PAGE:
(1) This revision application at the instance of the plaintiff challenges the order dated 12-9-1964, passed by Civil Judge, Senior Division Small Cause Court, Wardha, staying proceedings in the suit against the fourth defendant for apparently indefinite period. The applicant has filed Civil Suit No. 3 of 1964 against five persons. Among them is the fourth defendant Shri K. T. Thomas aged about 40 years, who was serving as a clerk in the C. A. D. Camp at Pulgaon but who has transferred to Poona. The first defendant is a Mess Society in the Pulgaon Military Camp and defendants 2 to 5 are members of that Society which is an unregistered body. As members of the Society, defendants 2 to 5 are responsible for its affairs and obligations. Defendants 3 to 5 are Secretaries of the Society and from time to time they purchased grain from the plaintiff under a mutual, open and current account. A balance of Rs. 551.31 P. remained unclaimed and the plaintiff therefore sued all the defendants for an aggregate claim of Rs. 625.31 P. The fourth defendant K. T. Thomas entered appearance through a lawyer and filed an application for postponement of the proceedings as against him on the ground that he was entitled to protection under Indian Soldiers' Litigation Act. He produced a certificate purporting to be issued by the authority of the Government of India Ministry of Defence, under which he claimed that he could be deemed to be in active service. The learned Judge acceded to this request of the fourth defendant and has ordered that the proceedings in the suit be stayed as against the fourth defendant. This order is challenges in this revision application.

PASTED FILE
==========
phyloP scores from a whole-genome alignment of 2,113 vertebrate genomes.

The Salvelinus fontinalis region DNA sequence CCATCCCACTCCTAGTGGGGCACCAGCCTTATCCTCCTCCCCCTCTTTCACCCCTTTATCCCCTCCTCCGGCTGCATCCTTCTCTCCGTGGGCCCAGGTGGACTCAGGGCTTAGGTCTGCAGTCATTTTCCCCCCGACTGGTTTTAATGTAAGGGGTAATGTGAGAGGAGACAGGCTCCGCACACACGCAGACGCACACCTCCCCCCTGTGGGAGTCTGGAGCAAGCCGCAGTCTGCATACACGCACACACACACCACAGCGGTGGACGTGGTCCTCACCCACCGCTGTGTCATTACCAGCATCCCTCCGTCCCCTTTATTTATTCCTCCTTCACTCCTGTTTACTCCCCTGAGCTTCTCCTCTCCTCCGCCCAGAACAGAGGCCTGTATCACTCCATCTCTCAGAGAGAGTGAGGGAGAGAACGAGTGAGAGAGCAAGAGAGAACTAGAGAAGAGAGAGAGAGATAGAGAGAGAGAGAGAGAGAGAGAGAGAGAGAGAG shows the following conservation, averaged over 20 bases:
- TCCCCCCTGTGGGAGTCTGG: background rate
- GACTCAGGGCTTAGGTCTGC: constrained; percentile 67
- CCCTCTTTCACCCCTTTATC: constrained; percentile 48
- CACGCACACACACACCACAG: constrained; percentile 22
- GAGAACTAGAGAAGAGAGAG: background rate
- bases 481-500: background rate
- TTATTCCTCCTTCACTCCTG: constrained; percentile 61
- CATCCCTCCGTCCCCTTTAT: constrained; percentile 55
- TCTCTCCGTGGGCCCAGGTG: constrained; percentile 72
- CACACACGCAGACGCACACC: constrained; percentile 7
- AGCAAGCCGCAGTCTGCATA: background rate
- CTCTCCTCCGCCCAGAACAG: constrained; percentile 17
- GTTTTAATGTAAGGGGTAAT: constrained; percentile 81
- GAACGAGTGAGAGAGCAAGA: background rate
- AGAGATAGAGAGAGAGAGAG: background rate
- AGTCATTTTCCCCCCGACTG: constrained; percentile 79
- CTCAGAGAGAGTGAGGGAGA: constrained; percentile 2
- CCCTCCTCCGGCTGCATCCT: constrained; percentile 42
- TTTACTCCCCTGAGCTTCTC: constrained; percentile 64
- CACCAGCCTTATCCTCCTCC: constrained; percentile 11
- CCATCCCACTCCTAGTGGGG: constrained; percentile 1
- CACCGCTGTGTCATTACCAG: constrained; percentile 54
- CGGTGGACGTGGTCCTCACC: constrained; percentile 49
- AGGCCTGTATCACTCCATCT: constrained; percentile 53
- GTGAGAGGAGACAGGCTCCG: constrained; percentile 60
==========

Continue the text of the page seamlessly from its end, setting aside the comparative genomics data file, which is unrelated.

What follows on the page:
(2) It is obvious that before passing the order the learned Judge has not cared to inform himself of all the provisions of the Indian Soldiers Litigation Act.
(3) This is not a case to which section 5 of the Indian Soldiers' Litigation Act applies. Therefore the apposite sections under which action could be taken are sections 6 and 7 of that Act. Sections 6 and 7 are follows:-
' 6. (1) If a Collector has certified under section 5, or if the Court has reason to believe that an Indian Soldier, who is a party to any proceeding pending before it, is unable to appear therein, and if the soldier is not represented by any person duly authorised to appear, plead or act on his behalf, the Court shall suspend the proceeding, and shall give notice thereof in the prescribed manner to the prescribed authority: